Last night I did an open mic slot at a fundraising event for Greenpeace. There were two fabulous readings by the poets Kim Moore and Clare Shaw, as well as music. The open mic slots were four minutes each which meant three poems per person. This gave a good flavour of each poet’s “voice” and offered plenty of variety. I’d come back from Holland 36 hours earlier, so only just got my tongue round the English…
In the afternoon Clare Shaw ran a short workshop. One of the sample poems was TheLow Road by Marge Piercy. The poem starts: What can they do/to you? Whatever they want. The first stanza is then a list of things that can be done, e.g. “bust you, break your fingers, blur you with drugs, burn your brain with electricity.” After a short second stanza starting But two people fighting/back to back can cut through/a mob, there is this third stanza. The recent news in the UK (the ongoing Brexit saga, the “Windrush generation” scandal, the NHS failure with 450,000 women missing out on mammograms and treatment) has been deeply depressing. So, this was a timely reminder of people-power and I found it immensely encouraging and heartening to read.
Two people can keep each other
sane, can give support, conviction,
love, massage, hope, sex.
Three people are a delegation,
a committee, a wedge. With four
you can play bridge and start
an organisation. With six
you can rent a whole house,
eat pie for dinner with no
seconds, and hold a fundraising party.
A dozen make a demonstration.
A hundred fill a hall.
A thousand have solidarity and your own newsletter’
ten thousand, power and your own paper;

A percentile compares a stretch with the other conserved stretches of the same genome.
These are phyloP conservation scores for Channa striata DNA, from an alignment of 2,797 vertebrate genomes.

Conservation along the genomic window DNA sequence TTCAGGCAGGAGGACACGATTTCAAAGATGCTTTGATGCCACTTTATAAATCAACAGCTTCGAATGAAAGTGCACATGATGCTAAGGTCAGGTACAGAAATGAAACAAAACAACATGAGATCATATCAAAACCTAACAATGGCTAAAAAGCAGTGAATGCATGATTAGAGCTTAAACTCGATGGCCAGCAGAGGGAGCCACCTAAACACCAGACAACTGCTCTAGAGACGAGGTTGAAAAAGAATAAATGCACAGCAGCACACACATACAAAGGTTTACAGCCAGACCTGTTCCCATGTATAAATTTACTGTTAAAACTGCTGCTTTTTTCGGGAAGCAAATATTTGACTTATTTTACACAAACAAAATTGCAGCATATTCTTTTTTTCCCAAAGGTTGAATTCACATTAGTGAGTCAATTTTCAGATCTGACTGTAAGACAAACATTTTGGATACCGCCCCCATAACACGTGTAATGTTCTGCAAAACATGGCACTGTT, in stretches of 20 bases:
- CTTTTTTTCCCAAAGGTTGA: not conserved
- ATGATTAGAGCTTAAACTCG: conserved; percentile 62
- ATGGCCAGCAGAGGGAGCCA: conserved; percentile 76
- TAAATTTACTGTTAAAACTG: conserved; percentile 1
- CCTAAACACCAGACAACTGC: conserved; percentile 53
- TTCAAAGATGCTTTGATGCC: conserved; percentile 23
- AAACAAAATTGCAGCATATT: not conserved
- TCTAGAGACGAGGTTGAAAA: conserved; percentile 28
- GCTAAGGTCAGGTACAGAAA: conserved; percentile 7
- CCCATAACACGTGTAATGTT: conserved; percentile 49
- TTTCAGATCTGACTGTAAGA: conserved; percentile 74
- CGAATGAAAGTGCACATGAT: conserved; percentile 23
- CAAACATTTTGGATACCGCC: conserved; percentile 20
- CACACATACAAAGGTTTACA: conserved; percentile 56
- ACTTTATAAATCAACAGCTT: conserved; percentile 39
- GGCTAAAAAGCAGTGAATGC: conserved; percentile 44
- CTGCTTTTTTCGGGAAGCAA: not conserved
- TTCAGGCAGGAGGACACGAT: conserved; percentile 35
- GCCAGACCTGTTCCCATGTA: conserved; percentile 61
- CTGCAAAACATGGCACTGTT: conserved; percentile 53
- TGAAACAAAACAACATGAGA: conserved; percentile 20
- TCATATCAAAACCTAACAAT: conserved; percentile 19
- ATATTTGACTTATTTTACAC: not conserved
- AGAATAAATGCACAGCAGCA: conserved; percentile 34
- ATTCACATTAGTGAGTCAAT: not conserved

a hundred thousand, your own media;
ten million, your own country.
I enjoyed my final reading of the year, at York Explore last week. For almost ten years I used to come to York often, to facilitate on the accredited EMDR trainings, running at either the Bar Convent (a “live” convent with nuns still living there) or Kings Manor. So, it felt a little strange to travel to York in a different capacity. Also reading were Nairn Kennedy, an expat Scot who’s lived in Yorkshire for many years, and Laura Potts. She is twenty-one years old, has twice been named a London Foyle Young Poet of the Year and Young Writer. This year she received a Shadow Award in the US, and became a BBC New Voice. Her first BBC radio drama Sweet the Mourning Dew will air shortly. She is definitely someone to look and listen out for!
The cover of Building Bridges, published by Ek Zuban, 2017.
Yesterday was the Manchester launch of this anthology, edited by Bob Beagrie and Andy Willoughby of Ek Zuban. It’s truly an international anthology: work by poets from the UK, Finland and elsewhere – several poems have been contributed by asylum seekers. Many of the poems have been inspired by well-known art work, but the book also contains pictures of contemporary art.
Before the reading some of the contributors took part in a short workshop where I learned a new form – triadic gnome. There are some examples in the anthology. Apparently, it’s usually in four lines, where the first line gives the explanation and the following three lines extend on this. Kieren King’s Three Things I Never Said To You was a clear example.
I took one of the illustrations (Waiting Nightmare) and came up with the following:-
Three ways of keeping the nightmare waiting Keep walking, skipping over the bulldog, the mastiff, the dead pigeon.